We caught up with Richard Fidler at the 2018 Sydney Writer’s Festival to talk about his latest book Saga Land, which he co-authored with his dear friend Kari Gislason. In it, he included a recipe for Icelandic fish soup.
“Wherever you go in Iceland no matter how small the village, they tend to have these little cafes that are very modest,” says Richard. “They only have about four or five things on the menu, (and) every one of them is very beautifully done … like cooked haddock … Nearly every one of them had Icelandic fish soup, which was just heavenly. And in cold weather … oh my God! In fact I need it right now.”
We didn’t use Richard’s recipe here so as to encourage you to buy his book and try it out yourselves. Instead, we chose this Icelandic fish stew. Apparently, the traditional Icelandic fish stew version uses a béchamel sauce but this is a cream-based version with a tomato and carrot, which looks so much more delicious in a photo. And let’s face it, with all those big dollops of cream and butter, it’s likely to taste more delicious. This one is a no-brainer and bound to please the hungry hordes now that “winter is coming”. We hear it’s going to be a cold one.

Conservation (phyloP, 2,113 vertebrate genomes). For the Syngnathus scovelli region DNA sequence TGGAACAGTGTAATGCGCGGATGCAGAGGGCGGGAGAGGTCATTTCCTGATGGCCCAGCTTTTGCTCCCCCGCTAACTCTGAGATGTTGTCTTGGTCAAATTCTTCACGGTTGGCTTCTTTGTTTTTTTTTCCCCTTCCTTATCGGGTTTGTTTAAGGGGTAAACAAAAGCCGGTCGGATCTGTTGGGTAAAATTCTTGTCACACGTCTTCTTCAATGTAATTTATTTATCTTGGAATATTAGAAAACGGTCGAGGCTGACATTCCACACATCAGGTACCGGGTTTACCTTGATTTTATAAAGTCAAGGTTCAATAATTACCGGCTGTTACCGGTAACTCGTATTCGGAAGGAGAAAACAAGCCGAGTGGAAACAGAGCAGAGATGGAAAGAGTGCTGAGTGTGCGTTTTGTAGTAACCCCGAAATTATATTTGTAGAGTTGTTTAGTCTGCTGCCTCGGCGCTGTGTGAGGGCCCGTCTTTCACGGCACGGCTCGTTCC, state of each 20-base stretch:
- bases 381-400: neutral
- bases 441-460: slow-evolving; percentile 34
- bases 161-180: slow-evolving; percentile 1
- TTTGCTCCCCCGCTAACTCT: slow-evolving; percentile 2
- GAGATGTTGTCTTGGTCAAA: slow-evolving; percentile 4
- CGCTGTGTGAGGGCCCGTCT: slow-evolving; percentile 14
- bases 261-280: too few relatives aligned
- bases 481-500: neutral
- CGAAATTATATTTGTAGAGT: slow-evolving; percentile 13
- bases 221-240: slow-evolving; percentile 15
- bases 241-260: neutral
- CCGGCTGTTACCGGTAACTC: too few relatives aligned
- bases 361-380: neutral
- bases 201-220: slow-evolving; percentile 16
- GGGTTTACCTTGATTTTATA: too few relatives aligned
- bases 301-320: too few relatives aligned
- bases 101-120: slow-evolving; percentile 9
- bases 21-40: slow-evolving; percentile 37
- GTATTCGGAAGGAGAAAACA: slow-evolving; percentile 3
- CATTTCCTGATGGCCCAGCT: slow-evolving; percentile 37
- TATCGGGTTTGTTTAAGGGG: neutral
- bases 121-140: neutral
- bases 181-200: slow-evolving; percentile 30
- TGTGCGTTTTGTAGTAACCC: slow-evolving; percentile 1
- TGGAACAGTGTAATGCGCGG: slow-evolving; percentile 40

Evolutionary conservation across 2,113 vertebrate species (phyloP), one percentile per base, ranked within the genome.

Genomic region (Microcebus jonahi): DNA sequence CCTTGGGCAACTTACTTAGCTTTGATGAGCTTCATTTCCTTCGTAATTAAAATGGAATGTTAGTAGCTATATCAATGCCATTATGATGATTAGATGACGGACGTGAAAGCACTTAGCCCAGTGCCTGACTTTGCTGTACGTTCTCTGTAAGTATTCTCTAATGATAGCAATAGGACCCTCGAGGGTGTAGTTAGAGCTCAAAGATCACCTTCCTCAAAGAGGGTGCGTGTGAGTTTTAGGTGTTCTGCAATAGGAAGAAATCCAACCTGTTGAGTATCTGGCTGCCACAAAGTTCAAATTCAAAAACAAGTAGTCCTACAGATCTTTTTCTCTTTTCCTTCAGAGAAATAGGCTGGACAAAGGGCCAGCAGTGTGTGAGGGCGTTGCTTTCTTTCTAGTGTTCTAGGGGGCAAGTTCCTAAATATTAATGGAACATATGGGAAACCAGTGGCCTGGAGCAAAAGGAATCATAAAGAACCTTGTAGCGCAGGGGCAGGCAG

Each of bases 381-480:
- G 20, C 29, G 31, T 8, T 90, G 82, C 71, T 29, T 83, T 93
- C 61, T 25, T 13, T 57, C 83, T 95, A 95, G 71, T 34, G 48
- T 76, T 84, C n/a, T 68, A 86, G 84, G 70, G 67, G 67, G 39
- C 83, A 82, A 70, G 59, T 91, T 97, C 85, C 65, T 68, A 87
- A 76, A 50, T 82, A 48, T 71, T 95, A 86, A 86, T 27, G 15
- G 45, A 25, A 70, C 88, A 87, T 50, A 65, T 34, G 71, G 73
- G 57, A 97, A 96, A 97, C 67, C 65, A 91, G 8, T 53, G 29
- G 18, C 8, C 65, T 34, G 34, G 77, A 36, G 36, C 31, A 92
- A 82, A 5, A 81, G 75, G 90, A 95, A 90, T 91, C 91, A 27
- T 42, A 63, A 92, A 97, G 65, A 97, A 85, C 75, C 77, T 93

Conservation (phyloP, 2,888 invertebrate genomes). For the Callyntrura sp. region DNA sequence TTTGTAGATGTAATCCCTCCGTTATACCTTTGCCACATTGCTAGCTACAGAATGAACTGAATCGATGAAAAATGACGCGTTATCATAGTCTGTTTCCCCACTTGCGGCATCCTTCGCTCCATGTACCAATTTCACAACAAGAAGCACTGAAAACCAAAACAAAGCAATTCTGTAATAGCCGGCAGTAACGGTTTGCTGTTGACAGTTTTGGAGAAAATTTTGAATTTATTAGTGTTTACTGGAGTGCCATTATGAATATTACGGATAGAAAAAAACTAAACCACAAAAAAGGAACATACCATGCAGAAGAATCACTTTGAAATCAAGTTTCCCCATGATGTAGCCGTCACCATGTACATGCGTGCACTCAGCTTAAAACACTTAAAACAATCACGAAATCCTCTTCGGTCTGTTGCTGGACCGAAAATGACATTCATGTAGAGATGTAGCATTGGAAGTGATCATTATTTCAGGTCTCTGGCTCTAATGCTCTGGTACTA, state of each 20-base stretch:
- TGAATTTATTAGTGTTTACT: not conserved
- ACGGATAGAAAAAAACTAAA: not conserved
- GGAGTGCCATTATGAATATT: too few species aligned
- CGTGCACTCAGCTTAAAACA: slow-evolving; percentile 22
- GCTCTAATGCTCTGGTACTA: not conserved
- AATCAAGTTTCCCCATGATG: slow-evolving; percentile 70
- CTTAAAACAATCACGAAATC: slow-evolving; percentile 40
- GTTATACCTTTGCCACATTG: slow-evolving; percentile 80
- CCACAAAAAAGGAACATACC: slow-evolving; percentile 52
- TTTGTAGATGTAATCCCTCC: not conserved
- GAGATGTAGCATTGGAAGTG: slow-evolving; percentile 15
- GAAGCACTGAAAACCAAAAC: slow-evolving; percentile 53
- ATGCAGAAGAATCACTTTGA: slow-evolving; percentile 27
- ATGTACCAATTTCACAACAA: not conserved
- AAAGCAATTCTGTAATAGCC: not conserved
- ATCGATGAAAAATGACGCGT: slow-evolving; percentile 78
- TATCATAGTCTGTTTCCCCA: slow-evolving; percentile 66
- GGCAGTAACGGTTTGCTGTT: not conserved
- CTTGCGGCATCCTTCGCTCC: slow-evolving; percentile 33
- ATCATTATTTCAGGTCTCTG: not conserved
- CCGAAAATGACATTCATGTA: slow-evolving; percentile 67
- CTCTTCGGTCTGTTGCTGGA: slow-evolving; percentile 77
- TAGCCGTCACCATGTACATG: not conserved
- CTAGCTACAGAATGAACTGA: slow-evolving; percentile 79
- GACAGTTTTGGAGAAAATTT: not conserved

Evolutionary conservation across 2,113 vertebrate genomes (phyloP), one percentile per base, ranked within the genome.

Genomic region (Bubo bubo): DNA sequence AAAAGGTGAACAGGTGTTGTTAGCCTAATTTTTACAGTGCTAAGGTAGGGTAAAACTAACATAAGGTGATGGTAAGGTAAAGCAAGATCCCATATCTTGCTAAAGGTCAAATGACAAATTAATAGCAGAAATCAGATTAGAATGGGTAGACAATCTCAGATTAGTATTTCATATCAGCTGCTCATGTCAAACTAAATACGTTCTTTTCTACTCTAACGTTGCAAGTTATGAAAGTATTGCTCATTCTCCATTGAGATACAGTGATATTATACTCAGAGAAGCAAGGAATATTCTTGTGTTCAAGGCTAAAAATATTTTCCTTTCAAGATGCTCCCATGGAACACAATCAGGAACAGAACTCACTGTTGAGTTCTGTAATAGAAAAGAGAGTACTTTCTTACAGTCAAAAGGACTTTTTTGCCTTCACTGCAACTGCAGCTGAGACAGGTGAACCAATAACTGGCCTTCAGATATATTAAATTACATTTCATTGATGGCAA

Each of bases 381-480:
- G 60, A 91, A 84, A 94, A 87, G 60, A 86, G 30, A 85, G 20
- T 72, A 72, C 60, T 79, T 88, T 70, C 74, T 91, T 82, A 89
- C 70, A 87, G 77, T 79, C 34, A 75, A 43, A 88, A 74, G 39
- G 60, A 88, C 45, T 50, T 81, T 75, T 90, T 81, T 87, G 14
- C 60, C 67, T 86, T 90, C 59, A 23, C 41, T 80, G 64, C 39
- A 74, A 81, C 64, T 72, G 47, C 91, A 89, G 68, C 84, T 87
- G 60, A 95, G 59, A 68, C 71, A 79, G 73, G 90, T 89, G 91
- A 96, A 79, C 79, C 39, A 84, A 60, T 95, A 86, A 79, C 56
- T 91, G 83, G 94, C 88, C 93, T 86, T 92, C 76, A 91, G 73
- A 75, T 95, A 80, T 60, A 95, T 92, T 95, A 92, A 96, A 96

Sarah’s notes: The challenge for this dish lay in sourcing north Atlantic fish in Australia, so we replaced the cod with Murray cod, and used smoked haddock and Atlantic salmon, which we skinned to make a piece of fish crackling. Enjoy!
In a heavy-bottomed pot, melt butter over medium heat.
Add onions, celery and carrots and sweat until onions are translucent, about six minutes.
Add white wine, bring to a simmer and reduce by half, about five minutes.
Add stock and potatoes, bring to a simmer and cook for 20 minutes or until vegetables are soft.
Add cubed fish and chopped tomatoes; softly simmer for another five minutes.
Turn heat down to low, add cream and salt and pepper to tasted heat until soup is piping hot but not boiling (otherwise the cream will curdle).
Turn off heat, add chives and serve immediately.
Sarah’s notes: This recipe loves a crusty roll and butter. Alternatively, you can try a pangretta with fried breadcrumbs, olive oil and lemon zest to give it a bit of crunch.
Image Credit: Sarah Mills, Word of Mouth TV